They may be cute and fluffy, but cats are wreaking havoc on Australian wildlife and one Sydney council has had enough. Randwick Council in the city’s east has called for the much-loved pets to be banned from venturing outside in a bid to help protect the country’s flora and fauna.
City councillors voted to work towards the ban with plans to fine any cat owners whose pets are found defecating outside or harming other innocent animals, The Daily Telegraph reports.
The problem has become so bad that one particular councillor has suggested creating a “cat committee” to oversee the allocation of fines and ensure the felines are kept inside at all times.
While some were on board the idea, cat lovers were infuriated that a suggestion would even be made, claiming responsible pet owners should not be punished in such a way.
“My parents have a cat…and it goes in and out with a bell around the cat’s neck,” The Daily Telegraph reported councillor Harry Stavrinos said. “I can tell you my parents are responsible pet owners as are many other people. You can’t police keeping a cat indoors… how are we going to have rangers tracking down the movement of a cat?”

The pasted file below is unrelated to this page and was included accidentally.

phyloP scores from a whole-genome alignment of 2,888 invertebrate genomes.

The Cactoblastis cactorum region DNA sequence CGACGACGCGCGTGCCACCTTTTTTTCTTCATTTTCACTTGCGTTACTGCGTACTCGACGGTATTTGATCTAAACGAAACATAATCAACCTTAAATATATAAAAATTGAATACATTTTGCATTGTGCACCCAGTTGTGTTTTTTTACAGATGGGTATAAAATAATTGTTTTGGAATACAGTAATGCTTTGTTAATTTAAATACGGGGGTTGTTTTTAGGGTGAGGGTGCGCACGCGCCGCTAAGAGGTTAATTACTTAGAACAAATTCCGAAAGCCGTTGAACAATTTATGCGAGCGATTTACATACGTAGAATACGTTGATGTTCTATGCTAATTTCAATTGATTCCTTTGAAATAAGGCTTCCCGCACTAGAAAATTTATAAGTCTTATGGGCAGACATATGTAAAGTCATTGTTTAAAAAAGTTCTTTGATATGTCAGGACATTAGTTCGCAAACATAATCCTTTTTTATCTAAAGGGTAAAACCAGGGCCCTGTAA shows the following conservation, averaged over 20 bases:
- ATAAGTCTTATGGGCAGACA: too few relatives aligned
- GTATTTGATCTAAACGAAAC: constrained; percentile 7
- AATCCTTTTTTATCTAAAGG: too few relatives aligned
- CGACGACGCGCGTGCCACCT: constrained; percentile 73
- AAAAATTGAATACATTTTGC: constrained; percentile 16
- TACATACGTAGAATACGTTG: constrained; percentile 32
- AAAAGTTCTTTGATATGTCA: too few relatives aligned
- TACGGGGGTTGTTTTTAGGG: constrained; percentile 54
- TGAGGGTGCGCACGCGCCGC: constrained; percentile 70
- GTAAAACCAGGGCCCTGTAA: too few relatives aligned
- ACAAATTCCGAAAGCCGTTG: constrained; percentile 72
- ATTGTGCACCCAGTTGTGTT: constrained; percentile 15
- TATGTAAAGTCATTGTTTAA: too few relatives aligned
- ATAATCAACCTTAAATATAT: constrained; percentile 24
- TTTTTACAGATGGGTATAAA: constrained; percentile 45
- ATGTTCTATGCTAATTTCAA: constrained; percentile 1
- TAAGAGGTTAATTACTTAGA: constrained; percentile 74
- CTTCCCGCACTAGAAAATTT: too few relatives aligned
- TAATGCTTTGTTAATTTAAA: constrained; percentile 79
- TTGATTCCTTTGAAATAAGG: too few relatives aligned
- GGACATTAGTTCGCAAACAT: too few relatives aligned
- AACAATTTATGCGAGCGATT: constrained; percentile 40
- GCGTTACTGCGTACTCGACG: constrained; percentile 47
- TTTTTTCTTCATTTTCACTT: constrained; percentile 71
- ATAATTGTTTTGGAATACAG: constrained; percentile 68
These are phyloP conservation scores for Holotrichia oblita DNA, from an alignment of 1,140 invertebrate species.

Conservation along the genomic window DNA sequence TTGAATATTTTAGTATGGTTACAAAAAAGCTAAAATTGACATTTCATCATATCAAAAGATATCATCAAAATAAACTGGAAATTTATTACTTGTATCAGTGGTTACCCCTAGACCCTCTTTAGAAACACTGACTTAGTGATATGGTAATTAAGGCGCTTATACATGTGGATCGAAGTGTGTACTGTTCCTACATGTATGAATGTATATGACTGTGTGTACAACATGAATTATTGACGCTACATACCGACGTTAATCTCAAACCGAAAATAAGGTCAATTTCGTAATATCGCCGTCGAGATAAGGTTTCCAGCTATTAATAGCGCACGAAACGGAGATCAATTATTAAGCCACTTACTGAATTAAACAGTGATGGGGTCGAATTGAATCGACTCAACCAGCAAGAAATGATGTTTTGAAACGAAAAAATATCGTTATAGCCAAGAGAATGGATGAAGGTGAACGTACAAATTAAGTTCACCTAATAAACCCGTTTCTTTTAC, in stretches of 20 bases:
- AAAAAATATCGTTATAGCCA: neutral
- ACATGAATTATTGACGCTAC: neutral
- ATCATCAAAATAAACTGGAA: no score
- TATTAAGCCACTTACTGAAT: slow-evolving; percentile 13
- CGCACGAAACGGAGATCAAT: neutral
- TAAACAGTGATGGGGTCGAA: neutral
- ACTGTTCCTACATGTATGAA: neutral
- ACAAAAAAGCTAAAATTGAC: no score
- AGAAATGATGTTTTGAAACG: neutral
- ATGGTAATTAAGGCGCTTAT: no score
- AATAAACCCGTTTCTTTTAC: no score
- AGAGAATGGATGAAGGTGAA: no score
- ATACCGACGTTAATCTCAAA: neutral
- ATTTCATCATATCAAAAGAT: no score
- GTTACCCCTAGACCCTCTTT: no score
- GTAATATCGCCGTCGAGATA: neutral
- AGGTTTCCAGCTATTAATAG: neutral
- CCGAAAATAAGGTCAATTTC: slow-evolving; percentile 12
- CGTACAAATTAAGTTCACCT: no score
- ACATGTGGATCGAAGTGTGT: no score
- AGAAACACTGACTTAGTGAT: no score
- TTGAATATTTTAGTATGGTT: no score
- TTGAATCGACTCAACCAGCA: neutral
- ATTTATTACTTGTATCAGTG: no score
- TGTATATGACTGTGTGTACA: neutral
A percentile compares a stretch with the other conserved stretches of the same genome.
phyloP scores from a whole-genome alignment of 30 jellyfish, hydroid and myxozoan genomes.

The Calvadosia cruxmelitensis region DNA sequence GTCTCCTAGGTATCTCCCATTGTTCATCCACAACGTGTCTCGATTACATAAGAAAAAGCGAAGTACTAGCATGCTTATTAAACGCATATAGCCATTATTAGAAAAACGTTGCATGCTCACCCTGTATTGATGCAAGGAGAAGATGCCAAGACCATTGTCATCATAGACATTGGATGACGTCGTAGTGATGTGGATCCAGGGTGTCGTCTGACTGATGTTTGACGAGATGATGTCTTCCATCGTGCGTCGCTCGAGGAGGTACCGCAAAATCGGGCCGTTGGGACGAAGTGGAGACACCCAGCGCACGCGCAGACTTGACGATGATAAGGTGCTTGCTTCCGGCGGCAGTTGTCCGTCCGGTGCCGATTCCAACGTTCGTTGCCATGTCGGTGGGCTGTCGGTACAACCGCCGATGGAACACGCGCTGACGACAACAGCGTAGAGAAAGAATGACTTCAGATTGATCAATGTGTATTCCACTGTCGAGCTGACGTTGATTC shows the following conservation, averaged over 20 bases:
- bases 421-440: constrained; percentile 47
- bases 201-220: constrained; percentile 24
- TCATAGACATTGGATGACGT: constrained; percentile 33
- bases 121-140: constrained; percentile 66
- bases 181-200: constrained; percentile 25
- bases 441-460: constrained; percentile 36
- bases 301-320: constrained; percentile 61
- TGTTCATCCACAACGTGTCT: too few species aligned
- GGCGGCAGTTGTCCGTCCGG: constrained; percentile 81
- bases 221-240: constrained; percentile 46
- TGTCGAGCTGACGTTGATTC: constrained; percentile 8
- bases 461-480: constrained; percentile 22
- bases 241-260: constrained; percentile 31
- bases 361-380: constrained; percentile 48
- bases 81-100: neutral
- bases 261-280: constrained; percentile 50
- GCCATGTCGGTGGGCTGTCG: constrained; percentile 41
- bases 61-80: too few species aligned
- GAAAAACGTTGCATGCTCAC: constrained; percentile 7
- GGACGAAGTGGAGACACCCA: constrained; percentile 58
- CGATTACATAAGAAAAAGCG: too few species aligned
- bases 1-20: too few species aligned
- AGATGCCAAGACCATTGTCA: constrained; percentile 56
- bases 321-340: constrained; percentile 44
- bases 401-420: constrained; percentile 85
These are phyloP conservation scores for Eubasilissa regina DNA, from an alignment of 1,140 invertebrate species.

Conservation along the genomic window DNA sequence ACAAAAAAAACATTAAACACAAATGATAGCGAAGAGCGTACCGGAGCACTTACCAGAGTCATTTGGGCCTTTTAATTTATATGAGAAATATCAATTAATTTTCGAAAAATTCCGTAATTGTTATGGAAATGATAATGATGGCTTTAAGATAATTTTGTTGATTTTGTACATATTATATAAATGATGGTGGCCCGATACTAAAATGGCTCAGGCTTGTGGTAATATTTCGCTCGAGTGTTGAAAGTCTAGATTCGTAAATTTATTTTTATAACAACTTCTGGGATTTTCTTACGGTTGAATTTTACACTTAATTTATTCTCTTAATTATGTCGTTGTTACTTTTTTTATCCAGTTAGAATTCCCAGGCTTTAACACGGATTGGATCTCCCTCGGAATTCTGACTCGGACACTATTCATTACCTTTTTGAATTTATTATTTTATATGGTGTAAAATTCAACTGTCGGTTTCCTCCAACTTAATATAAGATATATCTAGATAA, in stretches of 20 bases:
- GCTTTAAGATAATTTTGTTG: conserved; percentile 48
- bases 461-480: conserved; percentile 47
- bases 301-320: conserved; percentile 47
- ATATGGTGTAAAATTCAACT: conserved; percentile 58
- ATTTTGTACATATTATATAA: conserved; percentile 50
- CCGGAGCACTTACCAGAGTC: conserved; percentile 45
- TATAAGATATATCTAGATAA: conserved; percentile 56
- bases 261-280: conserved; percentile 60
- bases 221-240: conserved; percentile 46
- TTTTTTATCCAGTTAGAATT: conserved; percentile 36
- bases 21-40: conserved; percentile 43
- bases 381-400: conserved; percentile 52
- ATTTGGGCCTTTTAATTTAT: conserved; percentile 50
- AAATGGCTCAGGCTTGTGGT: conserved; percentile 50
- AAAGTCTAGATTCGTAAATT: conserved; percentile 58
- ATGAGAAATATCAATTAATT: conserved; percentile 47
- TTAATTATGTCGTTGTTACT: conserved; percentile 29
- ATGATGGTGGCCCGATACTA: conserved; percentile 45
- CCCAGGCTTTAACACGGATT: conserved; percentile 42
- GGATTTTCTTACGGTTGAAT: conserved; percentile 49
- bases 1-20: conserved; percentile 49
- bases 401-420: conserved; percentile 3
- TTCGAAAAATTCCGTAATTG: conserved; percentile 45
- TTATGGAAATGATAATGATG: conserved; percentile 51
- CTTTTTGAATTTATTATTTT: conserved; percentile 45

Sadly, statistics show cats are the cause of death for millions of birds each year across Australia with the average feral cat eating about two birds every five days.
A study published in journal Biological Conversation revealed a total of 377 million Australian birds are killed a year by the animal, with 61 million of those deaths blamed on pet cats.
The animals pose a serious threat to birds, with a separate study published in the same journal finding cats have killed more than 330 native bird species, which is half of all Australia’s resident bird species.
Aware of the growing issue throughout the country, Starts at 60 readers agreed a law should be enforced to keep cats indoors and away from wildlife.
“I think it’s a great idea. Protects the native fauna and flora. Protects the cats. They don’t get killed or injured by cars, dogs or other cats. They don’t pick up illnesses like cat flu etc. Cat enclosures still allow them access to the outdoors and rolling rails at the top of fences will keep them safe in their own yards,” one person said.
While another added: “We once lived in a cat free area and marvelled at all the birds, lizards etc. in our garden. Enter a family with two cats and they basically destroyed everything that moved. Cats would have to be one of the most useless, destructive animals on this planet.”